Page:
In this series of posts, University of Pennsylvania students who took the spring 2019 APOC (Appropriate Point of Care Diagnostics) course write about their experience traveling to Ghana in May-June 2019.
We started the day very early at 7:00 am with a drive to the Suntreso General Hospital where we were to visit Dr. Agyarko-Poku, a venerologist who would help us understand more about mother-to-child transmission of HIV/AIDS to aid in our study of noncommunicable diseases.
We arrived at the hospital, where the in-charge for the STI-OPD unit welcomed us and gave us a general overview of how events are run at the hospital’s HIV clinic which occurs on Wednesdays for adults and on Fridays for children. She gave us also an overview of how viral testing, data collection, and drug dispensary and treatment occur for the confirmed patients in the hospital. We got to see the relevant data points that were collected on each patient visit to help us better understand how well to modify our machine learning system.
We then went to the Disease Control Unit where the professionals there have the job of collating all hospital cases at the end of the week to identify diseases that are on the rise and have the potential to become public health concerns. We also got to understand more about how tuberculosis is diagnosed in the clinics and how treatment occurs for the disease. We found out also that drug-resistant tuberculosis has not been much of a problem for that particular hospital, contrary to what we thought. After this, we split into teams and went to visit the ART center, the counseling center, the dispensary, the data management room, as well as the consulting room where we got to interact more with the health professionals (i.e. nurses and pharmacists) in order to understand the processes that the patients have to go through from entrance into the hospital facility to diagnosis and the reception of their medication.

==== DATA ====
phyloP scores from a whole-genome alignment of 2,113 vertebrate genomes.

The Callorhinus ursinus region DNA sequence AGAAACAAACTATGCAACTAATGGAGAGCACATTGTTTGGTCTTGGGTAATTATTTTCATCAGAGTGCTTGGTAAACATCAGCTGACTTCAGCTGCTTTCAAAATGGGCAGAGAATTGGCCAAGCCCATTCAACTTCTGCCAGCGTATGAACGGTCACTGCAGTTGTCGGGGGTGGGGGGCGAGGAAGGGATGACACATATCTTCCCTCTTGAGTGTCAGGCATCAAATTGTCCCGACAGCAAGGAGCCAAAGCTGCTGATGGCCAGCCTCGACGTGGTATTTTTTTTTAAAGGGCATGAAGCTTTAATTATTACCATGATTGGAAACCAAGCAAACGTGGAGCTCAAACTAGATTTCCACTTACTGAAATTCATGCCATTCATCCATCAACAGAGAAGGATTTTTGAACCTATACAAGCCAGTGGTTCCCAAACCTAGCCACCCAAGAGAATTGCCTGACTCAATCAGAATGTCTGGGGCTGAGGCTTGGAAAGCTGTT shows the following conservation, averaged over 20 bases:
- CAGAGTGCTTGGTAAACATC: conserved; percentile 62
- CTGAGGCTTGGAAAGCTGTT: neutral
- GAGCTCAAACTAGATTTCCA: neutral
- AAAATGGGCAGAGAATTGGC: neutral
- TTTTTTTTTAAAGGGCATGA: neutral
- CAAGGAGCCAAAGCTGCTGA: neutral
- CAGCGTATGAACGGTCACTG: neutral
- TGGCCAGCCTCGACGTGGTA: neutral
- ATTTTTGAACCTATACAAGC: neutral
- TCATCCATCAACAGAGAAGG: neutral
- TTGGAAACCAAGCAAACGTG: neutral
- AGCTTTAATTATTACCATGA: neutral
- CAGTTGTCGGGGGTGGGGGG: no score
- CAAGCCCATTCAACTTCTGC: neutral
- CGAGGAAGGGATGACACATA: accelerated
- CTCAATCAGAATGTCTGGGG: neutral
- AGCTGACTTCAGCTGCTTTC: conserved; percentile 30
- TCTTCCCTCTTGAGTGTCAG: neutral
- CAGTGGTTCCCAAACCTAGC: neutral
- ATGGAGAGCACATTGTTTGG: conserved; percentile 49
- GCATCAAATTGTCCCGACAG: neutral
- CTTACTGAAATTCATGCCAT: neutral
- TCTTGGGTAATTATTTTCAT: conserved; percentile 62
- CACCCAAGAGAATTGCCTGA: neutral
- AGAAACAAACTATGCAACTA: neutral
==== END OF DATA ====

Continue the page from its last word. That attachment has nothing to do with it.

We left the Suntreso hospital and came back to KNUST where we had lunch before meeting with the civil engineers to discuss writing a report and making possible recommendations for the communities that we visited in order to improve their sanitation and water supply. We arrived at the Komfo Anokye Teaching Hospital’s Nursing Training School at about 2.30pm where we presented our Tuberculosis Triaging system to the students and received their questions which ranged from the usefulness of our algorithm and project to concerns about data contamination and invalidation. From KATH, we made a final run through KFC to grab dinner before making our way back to the guest house to enjoy our meal and conclude the day.